Here's the key verse – again from John:
    Then answered Jesus and said unto them, Verily, verily, I say unto you, The Son can do nothing of himself, but what he seeth the Father do: for what things soever he doeth, these also doeth the Son likewise. John 5:19
    This applies to believers too of course. Problem there is that, while Jesus "saw" the Father and his will perfectly, the rest of us don't see him anywhere nearly so clearly, so we often try to get God to follow our prayers, when it was never intended that way at all. Our prayers are supposed to follow God's will (as Chad already explained).

    August 4, 2012 at 9:29 pm |
    • Cq

      The Gospels are anonymous. Their names come from tradition, so you can't argue that the same person wrote both the gospel and the letters.

      August 5, 2012 at 1:55 am |
    • b4bigbang

      @Cq: So since you only took issue with my side-statement re the author [doesn't matter who wrote it seeing as how the NT is multi-authored anyway], then I guess you agree with the actual point of my post where I state that scripture interprets scripture and that there's no contradiction.
      Keep up the good work Cq! You'll be practicing good exegesis in no time!

      August 6, 2012 at 8:41 pm |
  7. Thus Spoke a Modest Proposer

    To bad the poster below has not answered a single fundamental philosophical question germane to the debate and has proven absolutely nothing except that he is a pompous wind-bag. Bestowing his version of the 10 commandments upon mankind is CLASSIC. Symptoms of megolomania like this are often seen among students at university. They usually grow-up eventually...sometimes they, like James Holmes, dress-up like Batman and start shooting people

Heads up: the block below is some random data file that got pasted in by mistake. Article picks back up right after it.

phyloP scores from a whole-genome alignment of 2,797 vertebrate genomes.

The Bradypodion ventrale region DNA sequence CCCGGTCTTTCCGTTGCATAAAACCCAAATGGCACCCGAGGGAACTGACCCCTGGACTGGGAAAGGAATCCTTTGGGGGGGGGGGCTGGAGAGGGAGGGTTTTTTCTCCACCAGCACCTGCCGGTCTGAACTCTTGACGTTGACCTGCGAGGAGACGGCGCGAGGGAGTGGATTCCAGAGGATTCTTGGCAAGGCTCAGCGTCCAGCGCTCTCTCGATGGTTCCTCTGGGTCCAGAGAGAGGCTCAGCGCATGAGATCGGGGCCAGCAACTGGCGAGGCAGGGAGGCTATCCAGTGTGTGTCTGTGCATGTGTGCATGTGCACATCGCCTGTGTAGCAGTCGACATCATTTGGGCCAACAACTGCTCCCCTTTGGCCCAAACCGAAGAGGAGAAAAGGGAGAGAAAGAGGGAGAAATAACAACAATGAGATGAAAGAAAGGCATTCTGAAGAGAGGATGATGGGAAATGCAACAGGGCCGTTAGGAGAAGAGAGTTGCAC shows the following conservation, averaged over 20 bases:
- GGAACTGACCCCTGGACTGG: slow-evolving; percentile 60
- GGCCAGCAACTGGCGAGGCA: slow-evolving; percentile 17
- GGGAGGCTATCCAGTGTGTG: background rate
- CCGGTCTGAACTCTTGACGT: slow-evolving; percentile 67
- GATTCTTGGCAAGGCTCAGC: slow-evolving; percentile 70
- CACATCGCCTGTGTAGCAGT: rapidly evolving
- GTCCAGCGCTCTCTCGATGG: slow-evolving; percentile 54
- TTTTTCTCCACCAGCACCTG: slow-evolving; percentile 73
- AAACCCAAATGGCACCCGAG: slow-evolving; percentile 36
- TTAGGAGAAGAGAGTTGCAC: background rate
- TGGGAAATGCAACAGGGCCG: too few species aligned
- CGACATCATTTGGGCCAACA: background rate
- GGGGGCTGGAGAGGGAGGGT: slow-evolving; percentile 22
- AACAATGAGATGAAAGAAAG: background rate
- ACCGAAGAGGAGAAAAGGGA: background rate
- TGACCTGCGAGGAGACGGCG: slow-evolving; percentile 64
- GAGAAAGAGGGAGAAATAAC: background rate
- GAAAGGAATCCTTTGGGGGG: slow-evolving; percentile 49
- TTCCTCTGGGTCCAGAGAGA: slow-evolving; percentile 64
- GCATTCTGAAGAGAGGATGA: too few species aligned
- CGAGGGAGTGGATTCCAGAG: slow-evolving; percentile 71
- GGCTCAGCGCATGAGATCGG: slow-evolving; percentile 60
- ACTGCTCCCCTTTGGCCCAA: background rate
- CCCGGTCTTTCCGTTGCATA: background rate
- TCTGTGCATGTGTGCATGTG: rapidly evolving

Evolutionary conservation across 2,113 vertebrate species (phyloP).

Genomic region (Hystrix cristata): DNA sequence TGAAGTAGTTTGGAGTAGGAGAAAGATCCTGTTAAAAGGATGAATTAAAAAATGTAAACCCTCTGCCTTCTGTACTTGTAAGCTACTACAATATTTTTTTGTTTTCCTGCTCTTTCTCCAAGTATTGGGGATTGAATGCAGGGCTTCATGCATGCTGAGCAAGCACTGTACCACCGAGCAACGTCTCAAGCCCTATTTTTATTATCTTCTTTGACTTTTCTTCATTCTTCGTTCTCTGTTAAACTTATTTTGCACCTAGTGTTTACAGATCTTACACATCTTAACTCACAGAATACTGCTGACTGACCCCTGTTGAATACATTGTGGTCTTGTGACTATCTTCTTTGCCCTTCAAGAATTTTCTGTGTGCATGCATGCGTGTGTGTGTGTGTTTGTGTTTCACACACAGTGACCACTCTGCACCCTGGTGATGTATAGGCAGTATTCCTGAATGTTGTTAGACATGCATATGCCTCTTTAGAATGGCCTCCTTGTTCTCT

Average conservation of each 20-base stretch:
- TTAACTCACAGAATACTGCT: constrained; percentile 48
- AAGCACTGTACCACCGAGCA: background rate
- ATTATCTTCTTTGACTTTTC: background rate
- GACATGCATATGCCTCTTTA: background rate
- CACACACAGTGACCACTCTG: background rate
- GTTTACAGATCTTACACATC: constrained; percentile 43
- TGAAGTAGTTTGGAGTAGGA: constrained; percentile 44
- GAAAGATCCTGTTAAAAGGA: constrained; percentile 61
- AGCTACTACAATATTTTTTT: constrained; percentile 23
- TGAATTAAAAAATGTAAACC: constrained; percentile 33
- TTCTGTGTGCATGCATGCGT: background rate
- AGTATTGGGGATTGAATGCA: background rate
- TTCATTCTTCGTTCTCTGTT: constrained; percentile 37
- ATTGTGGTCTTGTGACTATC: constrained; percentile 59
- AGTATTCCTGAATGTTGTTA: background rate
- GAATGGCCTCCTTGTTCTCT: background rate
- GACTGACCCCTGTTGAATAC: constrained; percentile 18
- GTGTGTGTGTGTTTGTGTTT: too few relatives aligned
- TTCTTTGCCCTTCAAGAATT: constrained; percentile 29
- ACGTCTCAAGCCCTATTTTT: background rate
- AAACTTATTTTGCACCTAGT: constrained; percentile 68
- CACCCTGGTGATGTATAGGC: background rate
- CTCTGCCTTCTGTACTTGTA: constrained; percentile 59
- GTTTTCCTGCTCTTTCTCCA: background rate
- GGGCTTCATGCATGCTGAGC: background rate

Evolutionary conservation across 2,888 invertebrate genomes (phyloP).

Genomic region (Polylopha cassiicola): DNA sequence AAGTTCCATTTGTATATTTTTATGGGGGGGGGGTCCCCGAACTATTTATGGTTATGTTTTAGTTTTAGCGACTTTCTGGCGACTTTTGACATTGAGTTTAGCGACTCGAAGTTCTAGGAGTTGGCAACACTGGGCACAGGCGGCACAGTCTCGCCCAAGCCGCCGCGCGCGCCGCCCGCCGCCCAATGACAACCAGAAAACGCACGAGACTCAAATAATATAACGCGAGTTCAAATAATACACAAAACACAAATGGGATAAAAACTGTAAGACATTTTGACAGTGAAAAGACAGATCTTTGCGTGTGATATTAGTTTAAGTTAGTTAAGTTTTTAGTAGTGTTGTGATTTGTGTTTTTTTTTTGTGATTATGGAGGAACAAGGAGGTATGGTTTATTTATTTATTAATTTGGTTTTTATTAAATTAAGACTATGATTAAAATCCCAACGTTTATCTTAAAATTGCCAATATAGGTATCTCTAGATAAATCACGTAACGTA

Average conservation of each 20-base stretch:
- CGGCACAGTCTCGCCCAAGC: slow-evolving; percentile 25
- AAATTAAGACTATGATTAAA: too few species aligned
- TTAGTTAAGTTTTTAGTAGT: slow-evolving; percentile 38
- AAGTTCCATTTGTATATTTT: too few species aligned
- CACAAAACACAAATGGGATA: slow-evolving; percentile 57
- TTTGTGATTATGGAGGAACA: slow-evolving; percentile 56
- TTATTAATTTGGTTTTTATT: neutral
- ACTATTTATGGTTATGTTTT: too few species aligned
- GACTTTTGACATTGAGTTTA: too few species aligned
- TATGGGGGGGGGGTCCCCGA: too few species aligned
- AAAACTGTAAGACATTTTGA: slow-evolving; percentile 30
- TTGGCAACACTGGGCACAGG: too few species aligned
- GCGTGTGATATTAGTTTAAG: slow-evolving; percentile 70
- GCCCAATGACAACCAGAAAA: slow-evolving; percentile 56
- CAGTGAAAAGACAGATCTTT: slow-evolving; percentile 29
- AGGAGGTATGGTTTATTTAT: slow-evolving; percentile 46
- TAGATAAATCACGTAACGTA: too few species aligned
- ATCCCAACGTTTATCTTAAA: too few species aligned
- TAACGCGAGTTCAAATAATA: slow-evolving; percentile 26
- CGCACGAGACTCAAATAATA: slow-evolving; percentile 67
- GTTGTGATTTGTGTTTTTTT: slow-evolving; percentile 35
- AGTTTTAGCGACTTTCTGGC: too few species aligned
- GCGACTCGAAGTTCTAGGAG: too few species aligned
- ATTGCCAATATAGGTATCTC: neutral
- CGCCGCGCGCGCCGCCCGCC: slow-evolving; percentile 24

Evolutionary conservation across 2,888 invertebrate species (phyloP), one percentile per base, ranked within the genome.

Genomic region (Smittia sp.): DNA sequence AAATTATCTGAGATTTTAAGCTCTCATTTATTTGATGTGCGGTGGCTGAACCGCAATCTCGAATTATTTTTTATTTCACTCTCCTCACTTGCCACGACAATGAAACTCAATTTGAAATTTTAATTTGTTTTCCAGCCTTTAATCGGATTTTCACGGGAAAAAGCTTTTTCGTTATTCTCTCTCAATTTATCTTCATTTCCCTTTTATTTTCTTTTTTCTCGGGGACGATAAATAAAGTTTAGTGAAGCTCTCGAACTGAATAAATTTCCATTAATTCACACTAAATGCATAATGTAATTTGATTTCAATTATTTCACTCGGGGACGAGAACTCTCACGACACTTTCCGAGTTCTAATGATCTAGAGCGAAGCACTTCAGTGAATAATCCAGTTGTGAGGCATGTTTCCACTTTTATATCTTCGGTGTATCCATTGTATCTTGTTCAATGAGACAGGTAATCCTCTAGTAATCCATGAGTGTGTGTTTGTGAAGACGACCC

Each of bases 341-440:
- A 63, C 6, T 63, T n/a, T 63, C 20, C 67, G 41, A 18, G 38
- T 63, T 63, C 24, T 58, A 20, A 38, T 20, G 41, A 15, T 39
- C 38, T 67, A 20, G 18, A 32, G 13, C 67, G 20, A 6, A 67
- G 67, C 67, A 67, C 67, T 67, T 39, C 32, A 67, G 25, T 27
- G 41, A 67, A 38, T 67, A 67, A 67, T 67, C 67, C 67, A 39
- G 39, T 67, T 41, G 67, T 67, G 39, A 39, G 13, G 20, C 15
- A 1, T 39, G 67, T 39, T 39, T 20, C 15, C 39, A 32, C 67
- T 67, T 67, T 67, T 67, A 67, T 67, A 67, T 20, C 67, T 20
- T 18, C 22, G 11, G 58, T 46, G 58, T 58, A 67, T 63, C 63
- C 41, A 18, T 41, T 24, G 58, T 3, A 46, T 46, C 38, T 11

August 4, 2012 at 6:55 pm |
    • Manda

      The first part of your post was just run of the mill fingers-in-your ears redneck anti-intellectualism. It's that last part that revealed that you are an insensitive asshole.

      August 4, 2012 at 7:11 pm |
    • Thus Spoke a Modest Proposer

      You run out of answers, so you start hurling insults. Typical. By the way, since I am such a closed minded red-neck, exactly what philosophical questions did Colin answer in his post?

      August 4, 2012 at 7:26 pm |
    • Manda

      Considering that I suffer from having a post-graduate education, I probably shouldn't attempt an answer because it will make me go berserk with an assault rifle. Piss off.

      August 4, 2012 at 7:31 pm |
    • Rufus T. Firefly

      The philosophical question being addressed is does the existence of life necessarily require the existence of a creator God?

      And yes, your comment was over-the-top obnoxious.

      August 4, 2012 at 7:57 pm |
    • lamb of dog

      Great argument modest.

      August 4, 2012 at 10:07 pm |
    • Jared Lee Loughner

      @sooky crappy proposer, you said:

      "They usually grow-up eventually...sometimes they, like James Holmes, dress-up like Batman and start shooting people"

      James Holmes was a gay and a transgender who believes that life wasn't fair.

      But we have something in common. WE BOTH DON'T TRUST IN GOD!

      August 4, 2012 at 10:50 pm |
  8. ZsquaredCX

    http://www.youtube.com/watch?v=GZDIOQLQ8Hk&feature=player_detailpage

    August 4, 2012 at 6:53 pm |
  9. PAUL

    WOW!! THAT GUY BELOW GAVE A BIG SERMON!!

    http://www.youtube.com/watch?v=PmhJiZaB4b8&feature=plcp